CrossFit 879 gym owner Henry Heke is Maori "by blood, birth and custom", and is one of 39,500 Maori who call Hawke's Bay home.

Despite the emphasis he places on health, statistics show Mr Heke could face a shorter life expectancy than those who are not Maori.

The life expectancy of Hawke's Bay Maori is shorter than the total population, with Maori men expected to live to 71.7 years - 7.5 years less than the total population of Hawke's Bay men.

Maori women had a life expectancy at birth of 75.9 years.

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Mr Heke said he felt Maori health issues were not something that had happened overnight, but were 175 years in the making.

"There are issues here that aren't being addressed. I'm interested in seeing the results ... because year after year it's not happening", he said.

The life expectancy inequity between Maori and non-Maori has been a consistent national trend, though it has decreased slightly over time.

In 2002, Maori men were expected to live to 69 and women to 73.2. Their non-Maori counterparts had a life expectancy of 77.2 years and 81.9 years respectively.

Last year, the average gap between Maori and non-Maori was 7.1 years.

Mr Heke said he realised the importance of health due to his family's history of health issues.

His mother died from cancer due to complications from angina, while his grandparents respectively died from heart disease, and kidney failure.

"I realised a while ago that I didn't have much time", he said.

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"I don't smoke, I hardly drink, and I own my own cross fit gym."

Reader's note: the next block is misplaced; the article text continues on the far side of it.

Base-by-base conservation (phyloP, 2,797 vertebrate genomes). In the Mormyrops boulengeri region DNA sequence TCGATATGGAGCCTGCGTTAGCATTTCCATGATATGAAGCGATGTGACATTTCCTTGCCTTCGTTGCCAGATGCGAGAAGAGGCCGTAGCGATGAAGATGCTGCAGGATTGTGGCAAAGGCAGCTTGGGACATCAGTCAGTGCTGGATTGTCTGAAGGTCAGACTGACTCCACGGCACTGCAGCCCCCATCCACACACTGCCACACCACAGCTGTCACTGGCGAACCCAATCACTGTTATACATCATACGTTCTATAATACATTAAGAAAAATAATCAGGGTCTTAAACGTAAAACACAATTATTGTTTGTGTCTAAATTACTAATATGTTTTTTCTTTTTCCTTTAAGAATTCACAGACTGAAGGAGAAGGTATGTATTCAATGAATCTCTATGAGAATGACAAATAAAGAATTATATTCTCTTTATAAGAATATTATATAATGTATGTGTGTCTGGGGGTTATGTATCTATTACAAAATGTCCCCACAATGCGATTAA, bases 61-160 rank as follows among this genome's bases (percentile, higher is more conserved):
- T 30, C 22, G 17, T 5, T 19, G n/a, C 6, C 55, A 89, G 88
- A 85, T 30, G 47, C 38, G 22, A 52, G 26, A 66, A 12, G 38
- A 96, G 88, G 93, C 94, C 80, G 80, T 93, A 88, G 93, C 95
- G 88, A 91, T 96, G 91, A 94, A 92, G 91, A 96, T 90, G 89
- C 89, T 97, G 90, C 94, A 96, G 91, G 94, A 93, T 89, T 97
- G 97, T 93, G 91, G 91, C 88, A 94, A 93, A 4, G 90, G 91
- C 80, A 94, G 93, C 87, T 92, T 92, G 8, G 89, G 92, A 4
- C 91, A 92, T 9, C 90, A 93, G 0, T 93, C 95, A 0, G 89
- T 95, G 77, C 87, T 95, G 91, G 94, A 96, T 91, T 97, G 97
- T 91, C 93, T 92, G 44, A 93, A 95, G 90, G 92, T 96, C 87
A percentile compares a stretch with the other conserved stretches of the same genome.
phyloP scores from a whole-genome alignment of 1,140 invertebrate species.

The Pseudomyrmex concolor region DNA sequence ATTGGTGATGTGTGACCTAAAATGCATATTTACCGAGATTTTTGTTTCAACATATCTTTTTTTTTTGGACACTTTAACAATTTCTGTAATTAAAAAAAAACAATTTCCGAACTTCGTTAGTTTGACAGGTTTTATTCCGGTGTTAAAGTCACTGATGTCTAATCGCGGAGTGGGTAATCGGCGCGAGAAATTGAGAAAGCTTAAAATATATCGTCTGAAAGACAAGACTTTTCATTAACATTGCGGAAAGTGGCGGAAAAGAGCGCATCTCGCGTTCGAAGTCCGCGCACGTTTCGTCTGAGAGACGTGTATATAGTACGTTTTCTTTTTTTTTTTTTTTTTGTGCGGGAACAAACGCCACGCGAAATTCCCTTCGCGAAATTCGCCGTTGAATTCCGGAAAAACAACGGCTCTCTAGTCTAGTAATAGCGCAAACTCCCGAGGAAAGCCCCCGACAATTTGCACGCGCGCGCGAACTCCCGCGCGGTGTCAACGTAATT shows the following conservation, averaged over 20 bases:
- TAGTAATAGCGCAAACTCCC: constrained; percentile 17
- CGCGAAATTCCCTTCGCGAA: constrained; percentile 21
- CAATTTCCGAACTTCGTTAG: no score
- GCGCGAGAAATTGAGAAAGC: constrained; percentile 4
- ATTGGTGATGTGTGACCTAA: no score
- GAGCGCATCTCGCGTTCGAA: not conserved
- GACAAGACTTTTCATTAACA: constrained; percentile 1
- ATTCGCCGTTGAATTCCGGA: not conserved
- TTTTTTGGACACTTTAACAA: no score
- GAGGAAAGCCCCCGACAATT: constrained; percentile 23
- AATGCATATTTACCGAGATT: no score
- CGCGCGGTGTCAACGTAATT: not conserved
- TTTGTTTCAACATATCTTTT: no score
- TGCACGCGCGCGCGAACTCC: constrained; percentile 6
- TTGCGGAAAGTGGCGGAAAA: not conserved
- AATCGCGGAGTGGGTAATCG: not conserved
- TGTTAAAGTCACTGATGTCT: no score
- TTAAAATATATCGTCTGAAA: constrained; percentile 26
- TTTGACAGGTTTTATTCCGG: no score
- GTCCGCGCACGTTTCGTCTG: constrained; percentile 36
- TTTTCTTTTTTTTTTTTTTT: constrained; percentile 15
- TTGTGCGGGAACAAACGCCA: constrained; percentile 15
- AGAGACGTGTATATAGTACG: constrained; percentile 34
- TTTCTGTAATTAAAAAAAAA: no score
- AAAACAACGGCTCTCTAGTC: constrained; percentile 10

He had also facilitated 10,000 children through a CrossFit programme.

Though he felt exercise was important, he thought for Maori the main problem was nutrition.

"Diabetes is the biggest killer for Maori, yet they still sell fizzy drinks for a dollar less than for water."

"Smoking was a big issue with Maori, and the Government put a big emphasis on fixing that issue - they should do the same with food."

When Mr Heke returned to the Bay in 2007, he became one of the 5945 who would increase the region's Maori population from the 2006 census to where it stands today.

In the same period, the region's total population grew by 11,117.

Mr Heke said for him, being Maori was not just about having an understanding of indigenous culture.

"I follow the protocol and etiquette handed down to me by my parents and grandparents.

"Being Maori is about understanding where I come from"

Te Taiwhenua O Tamatea deputy chairwoman Aramanu Ropiha said the Hawke's Bay District Health Board had been focusing on the inequity between Maori and non-Maori health for a while.

"We have a fast-growing population of children ... to ensure the future population is healthy the focus needs to be on whanau - on good parenting."

She said the needs of family didn't fit into the "siloed" nature of government health strategies, and there needed to be another way to support Maori and whanau.

"Local agencies follow their own minister's strategies, but they should be looking at strategies from the Maori community.

"We should be investing into that, not what the government decides is the policy of the day."

Ms Ropiha said people needed to find solutions rather than focusing on the negatives.

Hawke's Bay experienced the biggest decrease nationally in the gap between Maori and non-Maori life expectancy from 2005 to 2007, closing the gap by 1.4 years.

In the same period the region also experienced the biggest increase in life expectancy for both men, up 1.5 years, and women, 1.2 years.

The infographics produced by Minister Craig Foss and Statistics New Zealand (StatsNZ) infographics captured a moment in time, June 30 last year.

In this moment, the region was home to 76,700 men, and 82,200 women - who together constituted 3.5 per cent of the total New Zealand population.

While Mr Foss said he was surprised at the "man drought in Hawke's Bay" the region was not alone.

This was a trend across the nation, where there were an estimated 97 men for every 100 women.

The other national trend appearing in Hawke's Bay was lower life expectancy for men.

Hawke's Bay women had a life expectancy of 82.4 years, 3.8 years more than the men of the region.

However, the life expectancies of those living in Hawke's Bay was lower than the total rest of the country, with women estimated to live to 83.2 years, and men 79.5.